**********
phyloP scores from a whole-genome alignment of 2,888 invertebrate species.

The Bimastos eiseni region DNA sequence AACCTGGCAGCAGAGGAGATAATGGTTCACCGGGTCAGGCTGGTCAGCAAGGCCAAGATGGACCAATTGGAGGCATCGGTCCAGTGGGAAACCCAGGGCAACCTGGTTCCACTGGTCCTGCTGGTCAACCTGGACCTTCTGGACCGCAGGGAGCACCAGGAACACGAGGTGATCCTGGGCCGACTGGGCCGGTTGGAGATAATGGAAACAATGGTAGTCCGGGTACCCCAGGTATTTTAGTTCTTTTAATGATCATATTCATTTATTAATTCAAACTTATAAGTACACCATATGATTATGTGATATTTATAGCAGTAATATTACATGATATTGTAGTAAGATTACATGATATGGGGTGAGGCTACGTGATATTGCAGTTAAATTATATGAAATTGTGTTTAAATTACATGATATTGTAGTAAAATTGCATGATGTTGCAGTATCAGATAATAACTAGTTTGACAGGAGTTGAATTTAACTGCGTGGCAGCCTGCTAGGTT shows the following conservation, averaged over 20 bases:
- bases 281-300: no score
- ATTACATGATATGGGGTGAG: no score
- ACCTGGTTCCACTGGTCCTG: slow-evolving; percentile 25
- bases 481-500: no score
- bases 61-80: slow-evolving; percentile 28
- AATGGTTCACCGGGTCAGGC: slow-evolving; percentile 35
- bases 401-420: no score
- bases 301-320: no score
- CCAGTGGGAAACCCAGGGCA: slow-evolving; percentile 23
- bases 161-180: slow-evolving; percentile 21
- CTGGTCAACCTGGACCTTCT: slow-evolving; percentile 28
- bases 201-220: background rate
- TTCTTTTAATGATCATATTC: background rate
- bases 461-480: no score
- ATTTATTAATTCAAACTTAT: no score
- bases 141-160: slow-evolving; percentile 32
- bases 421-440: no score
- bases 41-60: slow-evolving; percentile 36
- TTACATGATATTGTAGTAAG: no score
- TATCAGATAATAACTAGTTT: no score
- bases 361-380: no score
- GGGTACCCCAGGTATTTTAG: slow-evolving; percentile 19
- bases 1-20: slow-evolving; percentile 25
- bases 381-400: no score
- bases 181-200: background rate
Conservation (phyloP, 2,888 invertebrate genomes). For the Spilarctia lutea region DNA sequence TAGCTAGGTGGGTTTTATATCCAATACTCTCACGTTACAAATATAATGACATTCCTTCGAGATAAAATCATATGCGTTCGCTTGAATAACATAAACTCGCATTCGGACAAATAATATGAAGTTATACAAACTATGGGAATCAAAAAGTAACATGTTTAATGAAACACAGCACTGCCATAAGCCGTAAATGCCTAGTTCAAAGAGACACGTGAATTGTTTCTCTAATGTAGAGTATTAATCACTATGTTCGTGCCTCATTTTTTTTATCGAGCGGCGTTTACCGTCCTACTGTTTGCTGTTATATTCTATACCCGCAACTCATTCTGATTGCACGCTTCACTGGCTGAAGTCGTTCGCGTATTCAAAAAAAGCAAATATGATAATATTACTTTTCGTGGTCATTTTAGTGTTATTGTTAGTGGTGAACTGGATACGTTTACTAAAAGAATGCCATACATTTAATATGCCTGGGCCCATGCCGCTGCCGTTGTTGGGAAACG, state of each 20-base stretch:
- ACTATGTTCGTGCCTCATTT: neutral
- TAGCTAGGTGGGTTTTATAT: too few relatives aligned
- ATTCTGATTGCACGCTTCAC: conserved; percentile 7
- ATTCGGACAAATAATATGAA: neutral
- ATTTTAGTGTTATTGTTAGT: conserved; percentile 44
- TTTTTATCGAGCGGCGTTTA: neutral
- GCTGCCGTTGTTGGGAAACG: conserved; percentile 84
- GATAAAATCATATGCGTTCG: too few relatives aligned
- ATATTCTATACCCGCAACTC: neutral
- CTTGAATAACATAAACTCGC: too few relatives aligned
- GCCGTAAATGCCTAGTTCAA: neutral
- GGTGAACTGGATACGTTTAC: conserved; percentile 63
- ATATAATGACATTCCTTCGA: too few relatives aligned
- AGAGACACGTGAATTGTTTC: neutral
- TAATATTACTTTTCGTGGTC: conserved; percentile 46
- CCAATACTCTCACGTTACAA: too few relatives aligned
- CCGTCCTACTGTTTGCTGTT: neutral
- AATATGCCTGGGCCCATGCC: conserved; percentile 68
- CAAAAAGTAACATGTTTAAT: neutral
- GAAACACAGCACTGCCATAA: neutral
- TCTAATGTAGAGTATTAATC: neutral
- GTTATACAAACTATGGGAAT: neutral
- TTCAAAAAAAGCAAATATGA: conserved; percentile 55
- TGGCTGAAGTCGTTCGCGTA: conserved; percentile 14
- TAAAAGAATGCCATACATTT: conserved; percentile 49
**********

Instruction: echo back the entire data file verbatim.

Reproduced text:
phyloP scores from a whole-genome alignment of 2,888 invertebrate species.

The Bimastos eiseni region DNA sequence AACCTGGCAGCAGAGGAGATAATGGTTCACCGGGTCAGGCTGGTCAGCAAGGCCAAGATGGACCAATTGGAGGCATCGGTCCAGTGGGAAACCCAGGGCAACCTGGTTCCACTGGTCCTGCTGGTCAACCTGGACCTTCTGGACCGCAGGGAGCACCAGGAACACGAGGTGATCCTGGGCCGACTGGGCCGGTTGGAGATAATGGAAACAATGGTAGTCCGGGTACCCCAGGTATTTTAGTTCTTTTAATGATCATATTCATTTATTAATTCAAACTTATAAGTACACCATATGATTATGTGATATTTATAGCAGTAATATTACATGATATTGTAGTAAGATTACATGATATGGGGTGAGGCTACGTGATATTGCAGTTAAATTATATGAAATTGTGTTTAAATTACATGATATTGTAGTAAAATTGCATGATGTTGCAGTATCAGATAATAACTAGTTTGACAGGAGTTGAATTTAACTGCGTGGCAGCCTGCTAGGTT shows the following conservation, averaged over 20 bases:
- bases 281-300: no score
- ATTACATGATATGGGGTGAG: no score
- ACCTGGTTCCACTGGTCCTG: slow-evolving; percentile 25
- bases 481-500: no score
- bases 61-80: slow-evolving; percentile 28
- AATGGTTCACCGGGTCAGGC: slow-evolving; percentile 35
- bases 401-420: no score
- bases 301-320: no score
- CCAGTGGGAAACCCAGGGCA: slow-evolving; percentile 23
- bases 161-180: slow-evolving; percentile 21
- CTGGTCAACCTGGACCTTCT: slow-evolving; percentile 28
- bases 201-220: background rate
- TTCTTTTAATGATCATATTC: background rate
- bases 461-480: no score
- ATTTATTAATTCAAACTTAT: no score
- bases 141-160: slow-evolving; percentile 32
- bases 421-440: no score
- bases 41-60: slow-evolving; percentile 36
- TTACATGATATTGTAGTAAG: no score
- TATCAGATAATAACTAGTTT: no score
- bases 361-380: no score
- GGGTACCCCAGGTATTTTAG: slow-evolving; percentile 19
- bases 1-20: slow-evolving; percentile 25
- bases 381-400: no score
- bases 181-200: background rate
Conservation (phyloP, 2,888 invertebrate genomes). For the Spilarctia lutea region DNA sequence TAGCTAGGTGGGTTTTATATCCAATACTCTCACGTTACAAATATAATGACATTCCTTCGAGATAAAATCATATGCGTTCGCTTGAATAACATAAACTCGCATTCGGACAAATAATATGAAGTTATACAAACTATGGGAATCAAAAAGTAACATGTTTAATGAAACACAGCACTGCCATAAGCCGTAAATGCCTAGTTCAAAGAGACACGTGAATTGTTTCTCTAATGTAGAGTATTAATCACTATGTTCGTGCCTCATTTTTTTTATCGAGCGGCGTTTACCGTCCTACTGTTTGCTGTTATATTCTATACCCGCAACTCATTCTGATTGCACGCTTCACTGGCTGAAGTCGTTCGCGTATTCAAAAAAAGCAAATATGATAATATTACTTTTCGTGGTCATTTTAGTGTTATTGTTAGTGGTGAACTGGATACGTTTACTAAAAGAATGCCATACATTTAATATGCCTGGGCCCATGCCGCTGCCGTTGTTGGGAAACG, state of each 20-base stretch:
- ACTATGTTCGTGCCTCATTT: neutral
- TAGCTAGGTGGGTTTTATAT: too few relatives aligned
- ATTCTGATTGCACGCTTCAC: conserved; percentile 7
- ATTCGGACAAATAATATGAA: neutral
- ATTTTAGTGTTATTGTTAGT: conserved; percentile 44
- TTTTTATCGAGCGGCGTTTA: neutral
- GCTGCCGTTGTTGGGAAACG: conserved; percentile 84
- GATAAAATCATATGCGTTCG: too few relatives aligned
- ATATTCTATACCCGCAACTC: neutral
- CTTGAATAACATAAACTCGC: too few relatives aligned
- GCCGTAAATGCCTAGTTCAA: neutral
- GGTGAACTGGATACGTTTAC: conserved; percentile 63
- ATATAATGACATTCCTTCGA: too few relatives aligned
- AGAGACACGTGAATTGTTTC: neutral
- TAATATTACTTTTCGTGGTC: conserved; percentile 46
- CCAATACTCTCACGTTACAA: too few relatives aligned
- CCGTCCTACTGTTTGCTGTT: neutral
- AATATGCCTGGGCCCATGCC: conserved; percentile 68
- CAAAAAGTAACATGTTTAAT: neutral
- GAAACACAGCACTGCCATAA: neutral
- TCTAATGTAGAGTATTAATC: neutral
- GTTATACAAACTATGGGAAT: neutral
- TTCAAAAAAAGCAAATATGA: conserved; percentile 55
- TGGCTGAAGTCGTTCGCGTA: conserved; percentile 14
- TAAAAGAATGCCATACATTT: conserved; percentile 49